44. Components Of Cooperative Processing Systems • Operating Systems - provide the processing capabilities. They need to be designed for networking and powerful workstations to be useful in distributed systems. • Mainframes - likely to continue as the primary database servers, because their database management systems are highly sophisticated, and reliable distributed database technology is not yet available. • Workstations - the focal point in cooperative processing, because they initiate the requests for services that are provided across the networks. • Servers- generally perform specialized functions, such as image servers, electronic mail servers, video servers, voice mail servers, credit card servers, expert system servers, etc.. • Superservers - support hundreds of workstations each, performing mission-critical processing at the node and handling heavy traffic.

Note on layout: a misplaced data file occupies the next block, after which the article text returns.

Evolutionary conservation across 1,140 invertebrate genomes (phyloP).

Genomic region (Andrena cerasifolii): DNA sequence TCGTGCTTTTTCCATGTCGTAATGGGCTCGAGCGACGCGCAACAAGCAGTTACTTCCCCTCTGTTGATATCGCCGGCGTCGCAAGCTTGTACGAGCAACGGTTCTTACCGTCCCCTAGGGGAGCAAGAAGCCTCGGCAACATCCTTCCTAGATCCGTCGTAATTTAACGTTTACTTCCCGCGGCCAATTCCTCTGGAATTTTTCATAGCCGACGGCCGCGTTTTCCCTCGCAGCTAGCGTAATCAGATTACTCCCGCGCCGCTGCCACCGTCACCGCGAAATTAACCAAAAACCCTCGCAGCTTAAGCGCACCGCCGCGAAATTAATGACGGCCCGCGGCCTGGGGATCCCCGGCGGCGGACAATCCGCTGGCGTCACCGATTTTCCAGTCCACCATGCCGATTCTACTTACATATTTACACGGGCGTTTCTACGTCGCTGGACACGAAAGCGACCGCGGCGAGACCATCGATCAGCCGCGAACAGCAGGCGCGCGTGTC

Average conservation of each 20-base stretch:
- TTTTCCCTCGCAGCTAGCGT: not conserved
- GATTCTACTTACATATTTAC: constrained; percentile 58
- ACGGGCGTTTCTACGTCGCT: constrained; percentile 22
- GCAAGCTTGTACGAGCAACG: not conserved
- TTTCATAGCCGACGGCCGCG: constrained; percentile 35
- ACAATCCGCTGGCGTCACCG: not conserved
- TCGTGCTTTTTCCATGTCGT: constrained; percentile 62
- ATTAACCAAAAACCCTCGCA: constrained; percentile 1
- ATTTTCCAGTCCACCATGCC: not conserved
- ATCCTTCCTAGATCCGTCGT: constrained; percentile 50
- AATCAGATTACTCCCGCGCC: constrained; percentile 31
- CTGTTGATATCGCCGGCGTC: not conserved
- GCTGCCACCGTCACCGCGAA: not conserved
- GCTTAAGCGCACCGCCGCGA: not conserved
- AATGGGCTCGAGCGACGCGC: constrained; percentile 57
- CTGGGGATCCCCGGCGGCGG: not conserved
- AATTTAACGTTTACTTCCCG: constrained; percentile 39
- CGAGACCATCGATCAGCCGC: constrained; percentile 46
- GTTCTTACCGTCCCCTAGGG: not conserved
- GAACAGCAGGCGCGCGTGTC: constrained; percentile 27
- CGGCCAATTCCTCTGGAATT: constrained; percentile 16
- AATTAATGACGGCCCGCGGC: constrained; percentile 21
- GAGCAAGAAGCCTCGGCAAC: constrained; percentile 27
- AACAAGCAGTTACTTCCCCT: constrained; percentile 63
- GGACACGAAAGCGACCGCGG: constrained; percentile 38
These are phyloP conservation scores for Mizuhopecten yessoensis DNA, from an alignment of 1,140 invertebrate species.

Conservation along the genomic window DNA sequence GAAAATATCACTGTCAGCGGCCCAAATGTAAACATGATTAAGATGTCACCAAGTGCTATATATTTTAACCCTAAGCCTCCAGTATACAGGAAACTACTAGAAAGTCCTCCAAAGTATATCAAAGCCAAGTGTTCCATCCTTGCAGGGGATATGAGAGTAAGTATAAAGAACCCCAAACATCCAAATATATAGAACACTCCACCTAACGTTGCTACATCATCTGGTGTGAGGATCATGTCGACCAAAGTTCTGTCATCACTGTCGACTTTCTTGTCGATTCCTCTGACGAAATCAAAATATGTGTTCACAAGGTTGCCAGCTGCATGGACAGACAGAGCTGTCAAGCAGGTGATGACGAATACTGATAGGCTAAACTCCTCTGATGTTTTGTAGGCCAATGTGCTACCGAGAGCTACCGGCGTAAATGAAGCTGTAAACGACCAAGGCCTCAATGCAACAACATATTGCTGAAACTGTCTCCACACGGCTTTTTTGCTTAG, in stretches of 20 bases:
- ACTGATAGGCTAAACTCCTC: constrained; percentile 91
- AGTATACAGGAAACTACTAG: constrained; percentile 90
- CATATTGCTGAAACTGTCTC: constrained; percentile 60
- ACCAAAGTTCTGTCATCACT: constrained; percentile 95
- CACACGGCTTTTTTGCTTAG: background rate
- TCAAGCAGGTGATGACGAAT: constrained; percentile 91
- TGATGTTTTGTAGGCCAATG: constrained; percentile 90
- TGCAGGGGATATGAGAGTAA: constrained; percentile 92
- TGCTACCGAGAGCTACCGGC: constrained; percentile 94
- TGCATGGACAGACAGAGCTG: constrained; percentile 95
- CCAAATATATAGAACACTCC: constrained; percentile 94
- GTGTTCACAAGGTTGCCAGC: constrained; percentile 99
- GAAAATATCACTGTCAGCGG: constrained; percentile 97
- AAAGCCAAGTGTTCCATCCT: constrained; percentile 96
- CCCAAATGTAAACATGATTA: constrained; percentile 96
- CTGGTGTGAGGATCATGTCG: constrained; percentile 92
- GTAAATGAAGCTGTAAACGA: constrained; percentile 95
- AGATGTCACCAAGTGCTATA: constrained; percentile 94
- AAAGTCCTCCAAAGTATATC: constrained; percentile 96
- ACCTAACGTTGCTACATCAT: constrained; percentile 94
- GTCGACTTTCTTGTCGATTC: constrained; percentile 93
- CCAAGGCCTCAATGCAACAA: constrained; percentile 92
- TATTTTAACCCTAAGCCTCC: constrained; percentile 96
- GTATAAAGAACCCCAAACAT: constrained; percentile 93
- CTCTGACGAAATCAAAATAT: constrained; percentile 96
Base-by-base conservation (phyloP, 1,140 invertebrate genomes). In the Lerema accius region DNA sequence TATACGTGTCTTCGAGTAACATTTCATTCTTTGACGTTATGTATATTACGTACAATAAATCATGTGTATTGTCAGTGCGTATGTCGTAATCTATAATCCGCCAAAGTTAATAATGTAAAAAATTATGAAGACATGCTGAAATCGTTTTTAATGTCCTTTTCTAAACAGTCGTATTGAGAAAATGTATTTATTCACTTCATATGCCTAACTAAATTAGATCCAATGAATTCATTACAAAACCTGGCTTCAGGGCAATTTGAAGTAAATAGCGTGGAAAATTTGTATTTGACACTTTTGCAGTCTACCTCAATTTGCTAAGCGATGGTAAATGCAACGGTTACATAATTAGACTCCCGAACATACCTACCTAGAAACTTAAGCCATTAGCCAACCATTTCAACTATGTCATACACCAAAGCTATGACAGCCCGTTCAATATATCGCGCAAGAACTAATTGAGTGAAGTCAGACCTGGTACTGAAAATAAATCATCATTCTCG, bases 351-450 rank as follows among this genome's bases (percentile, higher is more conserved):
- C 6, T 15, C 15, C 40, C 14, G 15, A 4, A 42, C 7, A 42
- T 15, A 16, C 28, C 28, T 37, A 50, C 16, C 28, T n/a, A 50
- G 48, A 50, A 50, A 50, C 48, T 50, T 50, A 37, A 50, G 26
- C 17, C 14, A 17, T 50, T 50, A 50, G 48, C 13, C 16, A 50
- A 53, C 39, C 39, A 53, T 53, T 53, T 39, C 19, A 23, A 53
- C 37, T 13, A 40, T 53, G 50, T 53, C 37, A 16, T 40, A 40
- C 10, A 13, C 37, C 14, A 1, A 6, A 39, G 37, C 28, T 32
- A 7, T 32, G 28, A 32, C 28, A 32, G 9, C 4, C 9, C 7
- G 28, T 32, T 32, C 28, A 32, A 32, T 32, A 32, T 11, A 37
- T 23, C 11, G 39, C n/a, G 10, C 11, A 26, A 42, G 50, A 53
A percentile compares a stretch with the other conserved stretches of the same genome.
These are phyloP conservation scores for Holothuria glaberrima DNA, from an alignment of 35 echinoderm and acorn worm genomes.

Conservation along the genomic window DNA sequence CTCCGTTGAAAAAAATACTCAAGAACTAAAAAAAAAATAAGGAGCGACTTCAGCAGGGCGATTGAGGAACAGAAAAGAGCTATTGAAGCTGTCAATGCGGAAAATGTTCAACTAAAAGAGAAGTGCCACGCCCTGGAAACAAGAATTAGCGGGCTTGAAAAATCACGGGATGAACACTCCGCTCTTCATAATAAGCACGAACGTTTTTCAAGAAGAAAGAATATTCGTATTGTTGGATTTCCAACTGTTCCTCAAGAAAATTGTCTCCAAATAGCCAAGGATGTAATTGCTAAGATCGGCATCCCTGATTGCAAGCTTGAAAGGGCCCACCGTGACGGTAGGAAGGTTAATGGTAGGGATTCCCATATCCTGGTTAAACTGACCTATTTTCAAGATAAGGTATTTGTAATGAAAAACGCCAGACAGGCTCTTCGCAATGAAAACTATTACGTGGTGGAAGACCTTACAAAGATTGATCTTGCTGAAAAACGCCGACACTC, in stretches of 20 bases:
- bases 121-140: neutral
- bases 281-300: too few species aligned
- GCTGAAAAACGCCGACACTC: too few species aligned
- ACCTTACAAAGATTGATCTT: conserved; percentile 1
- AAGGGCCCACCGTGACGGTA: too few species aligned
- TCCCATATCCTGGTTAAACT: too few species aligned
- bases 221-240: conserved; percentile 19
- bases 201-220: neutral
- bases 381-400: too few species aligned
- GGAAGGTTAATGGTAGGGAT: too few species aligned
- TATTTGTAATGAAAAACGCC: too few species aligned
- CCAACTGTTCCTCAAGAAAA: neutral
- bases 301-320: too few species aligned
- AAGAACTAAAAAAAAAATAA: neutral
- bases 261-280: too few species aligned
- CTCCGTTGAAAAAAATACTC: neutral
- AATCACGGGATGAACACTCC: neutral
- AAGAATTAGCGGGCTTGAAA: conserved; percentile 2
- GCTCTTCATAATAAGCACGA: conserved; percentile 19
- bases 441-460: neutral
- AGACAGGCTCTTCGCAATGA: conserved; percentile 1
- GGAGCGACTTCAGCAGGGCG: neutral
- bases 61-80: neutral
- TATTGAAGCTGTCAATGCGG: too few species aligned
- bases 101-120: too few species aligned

45. Forms Of Cooperative Processing • Host-driven terminal emulation is where the desktop computer runs an application that connects to a host as a standard “dumb” terminal. • Host-driven front ending is where the desktop computer runs a host-based application by providing a graphical interface for the user, making the system easier to use. • Host-driven client/server computing is where the desktop runs an application that turns it into a server capable of receiving messages form the host to perform some tasks. • Desktop-driven client/server computing is where the host functions as a transaction processing server and the desktop submit queries to it. • Peer-to-peer computing is where processing occurs simultaneously on both the desktop and host, with control switching between the two.